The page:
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The Westminster Confession and Church Unity

Rev. Angus Stewart


Part 1

"The Nearest Conjunction and Uniformity in Religion"

The assembly of divines or theologians meeting in Westminster Abbey in London in the 1640s was passionately concerned with true church unity.1

King Charles I (1625-1649), with his "divine right of kings," and William Laud, the Archbishop of Canterbury (1633-1645), with his "divine right of bishops," zealously sought to impose a different sort of unity in Britain: a unity in Erastian, Episcopalian, high church, ritualistic, Romanising Arminianism! Eventually the opponents of Charles I and Laud—Presbyterian Scotland and, south of the border, the Puritans (chiefly for religious reasons) and the parliamentarians (mainly on political grounds)—made common cause against them and their false church unity.

In subscribing to or ratifying the Solemn League and Covenant (1643), the General Assembly of the Church of Scotland, the Parliament of Scotland, both English Houses of Parliament (Commons and Lords) and the Westminster Assembly of divines all pledged themselves to

[1] the preservation of the reformed religion in the Church of Scotland, in doctrine, worship, discipline, and government, against our common enemies; [2] the reformation of religion in the kingdoms of England and Ireland, in doctrine, worship, discipline, and government, according to the Word of GOD, and the example of the best reformed Churches (pp. 358-359).

The oath continues, we "shall endeavour to bring the Churches of God in the three kingdoms to the nearest conjunction and uniformity in religion," before mentioning especially four particulars: "confession of faith, form of church government, directory for worship and catechising" (p. 359). Through "this blessed union and conjunction," we shall endeavour "that the Lord may be one, and his name one, in the three kingdoms" (p. 359).

These are very comprehensive and ambitious proposals for a real and deep Christian unity ("the nearest conjunction and uniformity in religion") that is generational and covenantal ("that we, and our posterity after us, may, as brethren, live in faith and love, and the Lord may delight to dwell in the midst of us;" p. 359) based on biblical and Reformed principles ("according to the Word of GOD, and the example of the best reformed Churches") in all areas ("doctrine, worship, discipline, and government") in the three churches and kingdoms of England (which in those days was understood to include Wales), Scotland and Ireland!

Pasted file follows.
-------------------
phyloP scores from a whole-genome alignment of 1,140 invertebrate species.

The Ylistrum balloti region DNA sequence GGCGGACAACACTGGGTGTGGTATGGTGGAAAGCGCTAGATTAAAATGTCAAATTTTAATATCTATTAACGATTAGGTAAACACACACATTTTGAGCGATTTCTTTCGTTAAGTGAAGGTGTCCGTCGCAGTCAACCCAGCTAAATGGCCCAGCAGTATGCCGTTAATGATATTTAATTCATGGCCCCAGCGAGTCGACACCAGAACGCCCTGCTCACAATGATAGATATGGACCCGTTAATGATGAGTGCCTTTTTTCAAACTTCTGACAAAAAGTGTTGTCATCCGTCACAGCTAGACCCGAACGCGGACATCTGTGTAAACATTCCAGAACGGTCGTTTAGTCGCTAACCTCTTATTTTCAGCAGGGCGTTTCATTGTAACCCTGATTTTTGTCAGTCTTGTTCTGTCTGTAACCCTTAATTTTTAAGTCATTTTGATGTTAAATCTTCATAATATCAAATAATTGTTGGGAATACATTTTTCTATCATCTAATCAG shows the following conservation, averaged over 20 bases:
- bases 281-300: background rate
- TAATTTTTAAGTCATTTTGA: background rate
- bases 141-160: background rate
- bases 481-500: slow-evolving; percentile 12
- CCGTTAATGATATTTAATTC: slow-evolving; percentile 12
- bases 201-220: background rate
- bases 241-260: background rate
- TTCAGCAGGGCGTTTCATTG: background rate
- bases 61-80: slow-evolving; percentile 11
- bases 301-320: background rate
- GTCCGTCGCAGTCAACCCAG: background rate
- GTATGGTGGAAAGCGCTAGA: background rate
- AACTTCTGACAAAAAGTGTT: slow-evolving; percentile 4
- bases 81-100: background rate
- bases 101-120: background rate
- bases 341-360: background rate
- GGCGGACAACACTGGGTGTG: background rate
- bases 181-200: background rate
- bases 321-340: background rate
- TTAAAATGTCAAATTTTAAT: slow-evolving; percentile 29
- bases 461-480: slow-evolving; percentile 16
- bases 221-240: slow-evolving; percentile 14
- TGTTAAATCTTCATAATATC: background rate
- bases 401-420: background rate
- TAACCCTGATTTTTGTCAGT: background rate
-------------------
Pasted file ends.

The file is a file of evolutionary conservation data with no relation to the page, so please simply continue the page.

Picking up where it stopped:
Similarly, the Scottish ministers and elders sent to London were commissioned by the General Assembly of the Church of Scotland (19 August, 1643) to "further the so much desired union, and nearest conjunction of the two Churches of Scotland and England" in aiding the production of "one Form of Kirk-government, one Confession of Faith, one Catechism, one Directory for the worship of God" (p. 13)—the same four documents mentioned in the Solemn League and Covenant (above), though given different names.

The four desired formularies would ultimately become five, for the Westminster Assembly produced not one but two catechisms varying in length: the Westminster Larger Catechism and the Westminster Shorter Catechism. The cover pages for the five key documents formulated by the Westminster divines (the Westminster Confession of Faith, the Westminster Larger Catechism, the Westminster Shorter Catechism, the Directory for the Publick Worship of God and the Form of Presbyterial Church-Government) all state they are "a part of the covenanted uniformity in religion betwixt the churches of Christ in the kingdoms of Scotland, England, and Ireland" (pp. 17, 127, 285, 369, 395).

Of these five, the General Assembly of the Church of Scotland (27 August, 1647) correctly identified the "Confession of Faith for the Kirks of God in the three kingdoms [as] being the chiefest part of that uniformity in religion which, by the Solemn League and Covenant, we are bound to endeavour" (p. 14). The Westminster Confession, the General Assembly continued, is the "principal part of the intended uniformity in religion, and ... a special means for the more effectual suppressing of the many dangerous errors and heresies of these times" (p. 15). To this "chiefest" and "principal part" of the desired church unity in the British Isles, the Westminster Confession of Faith, we will turn in our next article but first we shall consider the churchmen who produced it.